Review: The Land Has Eyes

the land has eyesThe Land Has Eyes [aka Pear ya ma’on maf] (Fiji/US- 2004; dir. Vilsoni Hereniko)

This Polynesian tribal drama boasts the distinction of being the first feature-length film made by Fijians, and is loosely based on the experiences of director Hereniko himself, who grew up on Rotuma but left to be educated in Fiji.

Viki is a young girl living in a poor village on the island of Rotuma, about 300 miles north of Fiji. Her father, considered a “pagan” by others, teaches her of the old pre-Christian ways and beliefs, specifically the legend of the Warrior Woman (Tafate’masian), who is said to have been abandoned on Rotuma by her seven brothers, after being raped by one of them. She survived against great adversity, gave birth to a girl-child and founded the island culture, vowing that future generations of Rotuman women will “carry her mana and spirit”. A strong-willed girl, Viki is inspired by this story and determined to earn a scholarship to travel to Fiji, where her studies will free the family from poverty. After her father is framed for coconut theft by the court interpreter, Poto, who deliberately mistranslates for the naïve English judge, her determination becomes even greater. But her father is ill and the odds seem unjustly stacked against her and the family, despite her father’s reassurance that “the land has eyes and teeth and knows the truth”. As a confrontation draws closer and tragedy strikes, Viki begins to channel the Warrior Woman of her tribal dreams.

The film is basically naturalistic in approach, though with an air of the supernatural, especially toward the climax. The film begins with Viki’s father telling her the story of the Warrior Woman — events dramatized for us as he narrates them — and occasionally refers back to the legend, verbally and visually, as Viki struggles to achieve her dreams. Initially, moments when Viki “sees” the Warrior Woman or experiences her influence can be understood as internalizations of the legend — though the supernatural becomes more overt during the climax, where a sudden storm and almost poltergeist-like violence brings about the downfall of the dishonest and conniving Poto. Here, where the land reveals through bared teeth the truth that its eyes have seen (as it were), the manifestation of the Warrior Woman and her spirit is experienced as strange phenomena by all present, especially the Judge, who confesses that he does not understand what happened. Yet the supernatural origin of events remains ambiguous due principally to the subjective style in which it is directed.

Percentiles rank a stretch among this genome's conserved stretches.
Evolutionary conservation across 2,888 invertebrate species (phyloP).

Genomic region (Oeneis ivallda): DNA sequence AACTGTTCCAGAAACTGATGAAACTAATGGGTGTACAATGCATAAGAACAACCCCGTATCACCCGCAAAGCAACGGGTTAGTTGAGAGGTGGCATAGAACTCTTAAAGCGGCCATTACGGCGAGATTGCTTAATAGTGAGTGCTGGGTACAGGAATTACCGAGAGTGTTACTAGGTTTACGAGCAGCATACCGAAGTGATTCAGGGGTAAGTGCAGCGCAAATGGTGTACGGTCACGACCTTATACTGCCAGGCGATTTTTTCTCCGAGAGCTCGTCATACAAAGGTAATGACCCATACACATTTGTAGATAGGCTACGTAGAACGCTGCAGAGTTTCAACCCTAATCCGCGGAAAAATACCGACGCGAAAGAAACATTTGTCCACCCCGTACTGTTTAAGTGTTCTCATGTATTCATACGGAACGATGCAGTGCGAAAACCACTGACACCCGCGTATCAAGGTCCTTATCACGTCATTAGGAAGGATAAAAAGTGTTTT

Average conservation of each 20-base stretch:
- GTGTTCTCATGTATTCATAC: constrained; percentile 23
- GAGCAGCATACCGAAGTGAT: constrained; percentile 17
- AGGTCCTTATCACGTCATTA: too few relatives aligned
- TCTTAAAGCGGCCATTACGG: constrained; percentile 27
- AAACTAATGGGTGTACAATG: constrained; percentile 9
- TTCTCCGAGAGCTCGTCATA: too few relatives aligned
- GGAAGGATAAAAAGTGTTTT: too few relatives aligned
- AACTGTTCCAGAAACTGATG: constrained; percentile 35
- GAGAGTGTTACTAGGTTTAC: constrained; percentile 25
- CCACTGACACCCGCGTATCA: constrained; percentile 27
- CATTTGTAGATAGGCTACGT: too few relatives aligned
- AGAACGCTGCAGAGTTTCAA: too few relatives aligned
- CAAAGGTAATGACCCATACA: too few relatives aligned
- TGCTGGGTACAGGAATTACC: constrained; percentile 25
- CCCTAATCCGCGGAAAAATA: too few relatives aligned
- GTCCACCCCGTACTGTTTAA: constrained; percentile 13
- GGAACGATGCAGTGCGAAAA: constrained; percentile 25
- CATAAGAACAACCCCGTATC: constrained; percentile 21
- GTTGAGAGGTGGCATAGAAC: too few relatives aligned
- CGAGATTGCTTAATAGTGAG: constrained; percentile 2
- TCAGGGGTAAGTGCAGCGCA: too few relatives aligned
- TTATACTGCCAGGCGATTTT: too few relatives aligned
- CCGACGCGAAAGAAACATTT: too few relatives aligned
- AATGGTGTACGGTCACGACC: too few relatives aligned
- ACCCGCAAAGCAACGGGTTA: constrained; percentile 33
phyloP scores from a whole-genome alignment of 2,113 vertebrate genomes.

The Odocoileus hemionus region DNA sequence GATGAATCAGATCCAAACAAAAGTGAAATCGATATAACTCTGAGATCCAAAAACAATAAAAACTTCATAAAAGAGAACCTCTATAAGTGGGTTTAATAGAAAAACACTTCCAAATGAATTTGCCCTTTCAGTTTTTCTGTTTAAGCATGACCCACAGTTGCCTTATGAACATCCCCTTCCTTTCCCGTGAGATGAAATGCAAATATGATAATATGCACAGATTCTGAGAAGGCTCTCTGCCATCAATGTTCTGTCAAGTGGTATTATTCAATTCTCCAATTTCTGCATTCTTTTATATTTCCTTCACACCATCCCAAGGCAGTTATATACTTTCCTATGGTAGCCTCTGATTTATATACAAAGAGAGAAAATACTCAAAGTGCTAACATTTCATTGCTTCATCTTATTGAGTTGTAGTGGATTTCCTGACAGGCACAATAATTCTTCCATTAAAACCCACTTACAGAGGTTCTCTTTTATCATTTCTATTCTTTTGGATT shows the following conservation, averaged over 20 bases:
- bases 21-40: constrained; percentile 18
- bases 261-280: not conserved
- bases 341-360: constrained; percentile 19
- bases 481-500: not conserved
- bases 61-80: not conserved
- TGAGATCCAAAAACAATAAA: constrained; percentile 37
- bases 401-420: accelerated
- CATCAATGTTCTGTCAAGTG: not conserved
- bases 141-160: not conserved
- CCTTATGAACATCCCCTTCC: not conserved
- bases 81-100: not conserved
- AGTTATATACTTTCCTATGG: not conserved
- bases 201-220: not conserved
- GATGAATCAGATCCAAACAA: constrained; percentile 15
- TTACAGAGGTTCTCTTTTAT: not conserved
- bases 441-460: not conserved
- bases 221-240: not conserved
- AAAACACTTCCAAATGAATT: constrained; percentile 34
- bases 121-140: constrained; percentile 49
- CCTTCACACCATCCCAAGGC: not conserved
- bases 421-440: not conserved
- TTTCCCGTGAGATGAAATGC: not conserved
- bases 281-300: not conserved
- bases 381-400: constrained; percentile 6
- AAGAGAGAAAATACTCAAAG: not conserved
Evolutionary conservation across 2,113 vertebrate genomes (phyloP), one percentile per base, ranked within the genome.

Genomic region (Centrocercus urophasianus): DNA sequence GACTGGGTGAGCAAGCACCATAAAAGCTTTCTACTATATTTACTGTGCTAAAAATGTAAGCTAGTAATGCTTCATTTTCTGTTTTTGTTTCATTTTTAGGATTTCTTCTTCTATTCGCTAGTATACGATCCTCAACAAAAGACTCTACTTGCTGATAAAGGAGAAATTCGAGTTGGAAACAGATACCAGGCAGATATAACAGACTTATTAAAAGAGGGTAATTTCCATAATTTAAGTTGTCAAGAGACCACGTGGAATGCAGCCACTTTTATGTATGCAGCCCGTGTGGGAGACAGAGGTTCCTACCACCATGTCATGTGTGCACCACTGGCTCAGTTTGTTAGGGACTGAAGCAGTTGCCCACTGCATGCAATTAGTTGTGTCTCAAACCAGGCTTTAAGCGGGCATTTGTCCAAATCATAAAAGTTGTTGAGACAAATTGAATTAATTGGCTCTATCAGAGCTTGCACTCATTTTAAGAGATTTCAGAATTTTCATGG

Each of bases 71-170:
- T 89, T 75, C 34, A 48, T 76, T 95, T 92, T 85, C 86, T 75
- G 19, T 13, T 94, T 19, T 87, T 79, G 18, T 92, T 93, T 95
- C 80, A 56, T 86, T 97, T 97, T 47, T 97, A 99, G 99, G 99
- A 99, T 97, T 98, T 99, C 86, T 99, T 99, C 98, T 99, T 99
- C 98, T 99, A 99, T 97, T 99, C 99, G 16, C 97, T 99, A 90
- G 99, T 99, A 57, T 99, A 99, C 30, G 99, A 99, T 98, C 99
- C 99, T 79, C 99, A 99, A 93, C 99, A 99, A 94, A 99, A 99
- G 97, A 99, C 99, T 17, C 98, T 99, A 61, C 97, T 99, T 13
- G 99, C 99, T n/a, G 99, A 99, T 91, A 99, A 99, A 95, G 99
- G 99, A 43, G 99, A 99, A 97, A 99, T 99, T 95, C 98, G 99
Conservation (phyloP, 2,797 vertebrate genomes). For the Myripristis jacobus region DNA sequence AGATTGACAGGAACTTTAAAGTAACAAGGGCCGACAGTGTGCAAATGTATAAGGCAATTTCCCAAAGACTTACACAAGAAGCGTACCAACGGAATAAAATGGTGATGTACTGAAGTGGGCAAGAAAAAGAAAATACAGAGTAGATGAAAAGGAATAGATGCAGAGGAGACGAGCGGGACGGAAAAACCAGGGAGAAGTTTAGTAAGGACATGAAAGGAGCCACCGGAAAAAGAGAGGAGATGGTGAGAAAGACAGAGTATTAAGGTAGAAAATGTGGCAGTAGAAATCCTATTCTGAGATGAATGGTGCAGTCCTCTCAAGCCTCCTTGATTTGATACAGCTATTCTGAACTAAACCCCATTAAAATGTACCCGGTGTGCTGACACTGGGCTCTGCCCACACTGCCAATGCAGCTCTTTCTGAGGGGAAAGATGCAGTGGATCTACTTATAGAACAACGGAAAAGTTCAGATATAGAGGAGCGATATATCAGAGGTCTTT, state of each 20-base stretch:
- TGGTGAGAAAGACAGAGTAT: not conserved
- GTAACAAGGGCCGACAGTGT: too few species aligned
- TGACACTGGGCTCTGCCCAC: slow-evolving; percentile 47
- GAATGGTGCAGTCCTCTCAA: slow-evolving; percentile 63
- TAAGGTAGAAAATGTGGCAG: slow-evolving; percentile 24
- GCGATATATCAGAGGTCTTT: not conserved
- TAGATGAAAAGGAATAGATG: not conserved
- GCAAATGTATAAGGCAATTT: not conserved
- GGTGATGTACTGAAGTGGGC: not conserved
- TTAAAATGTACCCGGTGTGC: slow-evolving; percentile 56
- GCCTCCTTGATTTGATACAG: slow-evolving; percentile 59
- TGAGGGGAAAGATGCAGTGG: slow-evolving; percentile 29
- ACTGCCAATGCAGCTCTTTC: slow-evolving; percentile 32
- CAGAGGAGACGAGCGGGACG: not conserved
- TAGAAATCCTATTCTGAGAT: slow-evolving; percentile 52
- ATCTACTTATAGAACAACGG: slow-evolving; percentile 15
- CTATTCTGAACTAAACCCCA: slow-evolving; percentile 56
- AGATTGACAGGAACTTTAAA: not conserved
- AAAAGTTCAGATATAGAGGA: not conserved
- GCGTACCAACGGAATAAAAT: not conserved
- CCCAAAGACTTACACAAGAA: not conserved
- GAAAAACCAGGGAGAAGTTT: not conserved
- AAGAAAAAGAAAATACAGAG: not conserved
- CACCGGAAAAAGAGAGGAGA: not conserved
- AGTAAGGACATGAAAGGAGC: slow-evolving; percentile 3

The approach taken by The Land Has Eyes is a quiet, introspective one when compared to current Western film aesthetics. That is its strength, but is also likely to limit its appeal. Many will find its lack of large-scale action dull. Nevertheless it offers convincing insight into the tribal culture of Rotuma and effectively dramatizes its aspirations and beliefs.

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2 Responses to Review: The Land Has Eyes

  1. Jeff R says:

    Rob you forgot to mention cannibalism, giant sea sharks, and zombies …. maybe I’m thinking of another movie …

    Anywise time to track this one down.

  2. Robert Hood says:

    Jeff, you’re thinking of “The Land Has Really Big Teeth” , which was the sequel to “The Land Has Tentacles”. I believe “The Land Has Maggots” is due for release later this year.

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